Can someone clarify when to use typedefof<'T> vs. typeof<'T>?

Both typedefof<System.String> and typeof<System.String> return the same Type instance.

However, they return different instances and different information for System.Collections.Generic.List<_>.

Can I think of typedefof as a new and improved typeof? Should I just switch to always using typedefof? Or is it more subtle than that?

  • 3
    As the documentation indicates, typeof returns the actual type indicated, while typedefof<'T> returns the underlying generic type of 'T if 'T is generic. So I don't think it's a matter of always using one or the other; it's a matter of which you need in the current situation.
    – JLRishe
    Jun 13, 2018 at 14:12

3 Answers 3


This ought to illustrate the difference. When you use typeof, the compiler infers type arguments and constructs a concrete type. In this case, the inferred type argument is System.Object:

let t1 = typeof<System.Collections.Generic.List<_>>
let t2 = typedefof<System.Collections.Generic.List<_>>

printfn "t1 is %s" t1.FullName
printfn "t2 is %s" t2.FullName


t1 is System.Collections.Generic.List`1[[System.Object, mscorlib, Version=, Culture=neutral, PublicKeyToken=b77a5c561934e089]]
t2 is System.Collections.Generic.List`1

Because typeof can only return a constructed type, typedefof is necessary if you need a type object representing a generic type definition.


typeof is used when you want to get the System.Type object for a given type. typedefof is used when you want to get the System.Type that represents the type definition for a generic type. As an example that uses both, suppose you had a type called Generic<'a>, and you wanted to create a function that returned the System.Type object for the Generic of any given type.

type Generic<'a> = Value of 'a

let makeGenericOf<'a> () = 

Here, you would use the typedefof function to get the type defintion, and typeof to get the type of 'a for constructing the generic Generic<'a> Type.


I really appreciate the answers from phoog, Aaron, and JLRishe. Here is what I have learned, based on their answers and my own experimentation.

There are two Type instances associated with generics.

  1. There is a Type associated with a generic that has specific type parameters. For example, there is a Type associated with List<int> and a different Type associated with List<string>. This is what you get when you use typeof<>.

    > typeof<List<string>>.ToString();;
    val it : string = "Microsoft.FSharp.Collections.FSharpList`1[System.String]"
    > typeof<List<int>>.ToString();;
    val it : string = "Microsoft.FSharp.Collections.FSharpList`1[System.Int32]"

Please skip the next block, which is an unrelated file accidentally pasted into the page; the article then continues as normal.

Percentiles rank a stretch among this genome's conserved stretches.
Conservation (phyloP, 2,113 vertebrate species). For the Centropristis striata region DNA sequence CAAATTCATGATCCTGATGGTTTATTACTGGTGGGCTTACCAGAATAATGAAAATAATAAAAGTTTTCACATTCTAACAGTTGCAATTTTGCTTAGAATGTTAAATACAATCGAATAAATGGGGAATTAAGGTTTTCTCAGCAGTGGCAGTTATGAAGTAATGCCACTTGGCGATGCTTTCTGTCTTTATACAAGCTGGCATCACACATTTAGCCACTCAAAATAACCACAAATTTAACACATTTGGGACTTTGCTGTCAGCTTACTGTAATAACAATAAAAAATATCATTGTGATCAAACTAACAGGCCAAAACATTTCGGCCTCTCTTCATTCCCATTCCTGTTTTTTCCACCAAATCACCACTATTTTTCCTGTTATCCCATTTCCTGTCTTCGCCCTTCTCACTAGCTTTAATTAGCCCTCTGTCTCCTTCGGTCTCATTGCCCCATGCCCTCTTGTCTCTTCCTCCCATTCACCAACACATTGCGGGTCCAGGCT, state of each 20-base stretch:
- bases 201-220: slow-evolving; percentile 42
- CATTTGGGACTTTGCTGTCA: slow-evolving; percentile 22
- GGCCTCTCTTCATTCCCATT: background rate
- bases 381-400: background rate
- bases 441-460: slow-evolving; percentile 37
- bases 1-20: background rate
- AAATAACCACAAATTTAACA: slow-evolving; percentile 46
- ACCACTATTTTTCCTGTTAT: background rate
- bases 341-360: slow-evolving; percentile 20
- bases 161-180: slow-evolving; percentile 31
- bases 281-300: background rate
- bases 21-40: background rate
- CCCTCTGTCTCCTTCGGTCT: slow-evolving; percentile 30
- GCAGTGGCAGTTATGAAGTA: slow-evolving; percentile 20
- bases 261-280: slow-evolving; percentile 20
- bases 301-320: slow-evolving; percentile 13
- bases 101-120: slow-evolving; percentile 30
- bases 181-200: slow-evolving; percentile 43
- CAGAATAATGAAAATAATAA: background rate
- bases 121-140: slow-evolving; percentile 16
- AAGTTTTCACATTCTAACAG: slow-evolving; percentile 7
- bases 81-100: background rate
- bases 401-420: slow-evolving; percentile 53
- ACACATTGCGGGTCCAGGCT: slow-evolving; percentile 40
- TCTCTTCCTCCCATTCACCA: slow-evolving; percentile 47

2. There is a Type associated with the generic type definition itself. For example, there is a single Type associated with List<'T>, which is the same for List<int>, List<string>, and List<_>. This is what you get when you use typedefof<>.

    > typedefof<List<string>>.ToString();;
    val it : string = "Microsoft.FSharp.Collections.FSharpList`1[T]"
    > typedefof<List<int>>.ToString();;
    val it : string = "Microsoft.FSharp.Collections.FSharpList`1[T]"
    > typedefof<List<_>>.ToString();;
    val it : string = "Microsoft.FSharp.Collections.FSharpList`1[T]" 

By the way, the Type class has an instance method to GetGenericTypeDefinition(). That means, the following two return the same instance:

    > Object.ReferenceEquals(typeof<List<int>>.GetGenericTypeDefinition(), typedefof<List<int>>);;
    val it : bool = true        

What happens if you call typeof<List<_>>? You get back the Type definition for List<Object>, as phoog mentioned.

> typeof<List<_>>.ToString();;
val it : string = "Microsoft.FSharp.Collections.FSharpList`1[System.Object]"

This is all helpful to understand. For example, suppose I need to know if an object is a generic list (of any type).

// does not give me the answer I naively expected
> o.GetType() = typeof<List<_>>;; 
val it : bool = false

// does this reference point to a List<'T>?
> o.GetType().IsGenericType && o.GetType().GetGenericTypeDefinition() = typedefof<List<_>>;;
val it : bool = true

Additionally, if you want to late-bound instantiate a generic type, you can use the MakeGenericType(...) method which Aaron mentioned.

> let myList = typedefof<List<_>>.MakeGenericType(typeof<int>);;
val myList : Type = Microsoft.FSharp.Collections.FSharpList`1[System.Int32]

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